If you followed the directions above correctly, your altered DPI settings should display. Gnome does this through a handy menu that’s very easy to use. It’s head and shoulders above what KDE does with fonts and setting DPI. Using Gnome at work for the past 4 months has shown me the many areas that KDE falls behind…but it also shows me the many areas where Gnome just doesn’t get the job done. In this case, KDE fails horribly on configuring DPI for nice looking fonts. Luckily, I was able to assemble information from various places on the web to get the job done. The page that helped me the most was Matt Parnell’s Brain, a weblog that had an entry with this formula. I wanted to reproduce the information here with a bit more hand holding so new users would be able to use the tip without getting confused. Hopefully, this helps!

This content is published under the Attribution-Noncommercial-Share Alike 3.0 Unported license.

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devnet has been a project manager for a Fortune 500 company, a Unix administrator, a Technical Writer, and a System Analyst during his 10 years working with Technology.

  • Kanwar

    Hi,
    I have a laptop with 1400×1050 optimal resolution. xdpyinfo | grep resolution shows 124 x 125 dots per inch.

    I tried to use the above method to set 96 dpi but did not work. I have set 96 dpi in KDE control center and modified Monitor section in xorg.conf.

  • http://linux-blog.org devnet

    I’m not sure why you would want to *drop* the DPI as this results in lower quality fonts…and I’m not sure why this isn’t working for you.

    It works fine when going UP for DPI but I’ve not tried going DOWN. I’m at a loss for why this wouldn’t work.

  • http://forwardlateral.com/ Michael Birk

    I have a high-DPI screen and enjoy large, nicely anti-aliased fonts. If you use KDE, then another tip is to install the [b]GTK Styles and Fonts[/b] module (gtk-qt-engine in debian/ubuntu) and configure it via [b]System Settings / Appearance / GTK Styles and Fonts[/b]. I set it to “Use my KDE style in GTK applications”, which makes Firefox and Thunderbird (among other GTK apps) match the system’s look and feel:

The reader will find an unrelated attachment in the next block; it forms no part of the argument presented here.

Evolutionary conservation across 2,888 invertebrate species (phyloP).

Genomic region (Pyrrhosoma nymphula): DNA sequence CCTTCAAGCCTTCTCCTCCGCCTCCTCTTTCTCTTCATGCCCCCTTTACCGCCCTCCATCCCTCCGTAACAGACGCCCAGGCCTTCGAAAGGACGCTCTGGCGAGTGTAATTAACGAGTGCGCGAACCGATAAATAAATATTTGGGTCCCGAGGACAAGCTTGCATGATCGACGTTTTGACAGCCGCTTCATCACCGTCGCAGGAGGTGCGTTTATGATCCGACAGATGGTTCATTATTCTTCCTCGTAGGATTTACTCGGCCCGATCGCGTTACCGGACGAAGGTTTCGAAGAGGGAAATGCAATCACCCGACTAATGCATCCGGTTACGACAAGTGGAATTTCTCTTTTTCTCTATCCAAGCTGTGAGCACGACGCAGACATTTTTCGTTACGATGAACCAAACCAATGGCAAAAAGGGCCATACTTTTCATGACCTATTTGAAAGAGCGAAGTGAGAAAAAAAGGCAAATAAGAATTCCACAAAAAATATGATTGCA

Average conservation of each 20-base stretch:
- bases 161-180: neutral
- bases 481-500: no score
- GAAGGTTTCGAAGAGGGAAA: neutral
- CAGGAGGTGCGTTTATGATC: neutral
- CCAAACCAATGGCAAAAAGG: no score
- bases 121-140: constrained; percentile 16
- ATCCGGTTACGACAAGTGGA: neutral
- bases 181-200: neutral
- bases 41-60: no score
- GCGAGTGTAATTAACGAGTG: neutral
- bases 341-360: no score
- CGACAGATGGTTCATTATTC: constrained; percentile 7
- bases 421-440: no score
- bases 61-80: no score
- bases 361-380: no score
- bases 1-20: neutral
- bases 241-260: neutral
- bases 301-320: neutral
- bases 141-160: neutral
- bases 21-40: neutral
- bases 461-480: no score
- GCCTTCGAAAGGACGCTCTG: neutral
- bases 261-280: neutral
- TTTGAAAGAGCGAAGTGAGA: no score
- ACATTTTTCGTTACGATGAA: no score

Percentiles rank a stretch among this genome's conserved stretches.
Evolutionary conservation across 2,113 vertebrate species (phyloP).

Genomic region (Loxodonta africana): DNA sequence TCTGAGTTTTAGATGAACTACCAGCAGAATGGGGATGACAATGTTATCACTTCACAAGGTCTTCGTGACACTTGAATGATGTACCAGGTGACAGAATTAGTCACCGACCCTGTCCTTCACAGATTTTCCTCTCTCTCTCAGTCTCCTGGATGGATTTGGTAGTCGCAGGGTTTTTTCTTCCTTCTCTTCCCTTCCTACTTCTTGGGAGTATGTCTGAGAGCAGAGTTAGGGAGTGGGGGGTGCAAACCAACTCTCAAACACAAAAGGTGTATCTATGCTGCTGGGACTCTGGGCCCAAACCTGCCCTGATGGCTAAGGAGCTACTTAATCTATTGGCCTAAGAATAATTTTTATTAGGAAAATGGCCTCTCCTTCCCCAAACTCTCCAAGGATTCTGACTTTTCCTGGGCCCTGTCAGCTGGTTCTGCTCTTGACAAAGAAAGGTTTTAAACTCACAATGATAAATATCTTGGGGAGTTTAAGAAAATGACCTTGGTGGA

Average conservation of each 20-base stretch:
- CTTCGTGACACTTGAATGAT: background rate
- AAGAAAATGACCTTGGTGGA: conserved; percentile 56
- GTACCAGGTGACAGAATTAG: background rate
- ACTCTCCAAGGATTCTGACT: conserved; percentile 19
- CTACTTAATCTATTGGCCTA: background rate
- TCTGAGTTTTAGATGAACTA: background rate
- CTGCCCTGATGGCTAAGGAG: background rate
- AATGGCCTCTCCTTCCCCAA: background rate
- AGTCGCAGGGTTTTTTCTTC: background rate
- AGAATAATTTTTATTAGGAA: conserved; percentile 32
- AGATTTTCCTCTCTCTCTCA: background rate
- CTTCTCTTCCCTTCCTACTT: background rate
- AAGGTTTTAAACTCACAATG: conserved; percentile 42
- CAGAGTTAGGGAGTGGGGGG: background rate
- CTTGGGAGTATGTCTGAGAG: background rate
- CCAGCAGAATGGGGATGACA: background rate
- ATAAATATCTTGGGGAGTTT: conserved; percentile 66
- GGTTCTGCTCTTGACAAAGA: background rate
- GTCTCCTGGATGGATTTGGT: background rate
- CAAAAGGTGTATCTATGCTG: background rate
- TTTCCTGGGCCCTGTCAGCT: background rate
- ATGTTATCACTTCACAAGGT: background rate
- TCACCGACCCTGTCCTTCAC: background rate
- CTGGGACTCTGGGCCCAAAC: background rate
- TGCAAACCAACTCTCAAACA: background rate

[img]http://forwardlateral.com/files/2007092101/screencap.png[/img]

  • http://www.patheyman.com Pat Heyman

    And while you’re installing the gtk-qt-engine, you may as well install kgtk. Then you can get rid of those stupid, useless gtk save and open dialogs and use kde’s. Just change your k menu’s icon commands to run through kgtk: gimp –> /usr/bin/kgtk-wrapper gimp

  • http://forwardlateral.com/ Michael Birk

    Thanks for the tip, I checked it out. Unfortunately it didn’t work too well for me. In particular Firefox, Thunderbird — it had no apparent effect. The symlink technique wasn’t working either. Maybe I’ll try trunk …

  • http://www.hackitlinux.com/ linux tip

    Very interesting, I have to try this tips. I enjoy reading this articles, thanks for sharing.

  • ristik

    By the way, this advanced secret formula finds out Your display size in millimeters (if DPI is correct). I’d recommend to measure it out directly.

  • Alexandra

    A really helpful article, thanks!
    Adding the DisplaySite line to the monitor section of xorg.conf however didn’t work for me. Having an nvidia card I set the DPI in the “device” section instead like so:

    Option “DPI” “96 x 96″

    This did the trick. After restarting X xdpyinfo now shows the desired 96×96 dots per inch.

    • Nishiyama

      Thanks Alexandra, your tip with the additional parameter to the device section worked perfect for me.

  • Marvin Renich

    In addition to putting DisplaySize in the Monitor section, you should also put Option “UseEdidDpi” “false” in the same monitor section (for some driver/monitor combinations, e.g. Nvidia on many laptops). I believe that drivers that don’t use “UseEdidDpi” will ignore it, possibly with a warning in Xorg.*.log.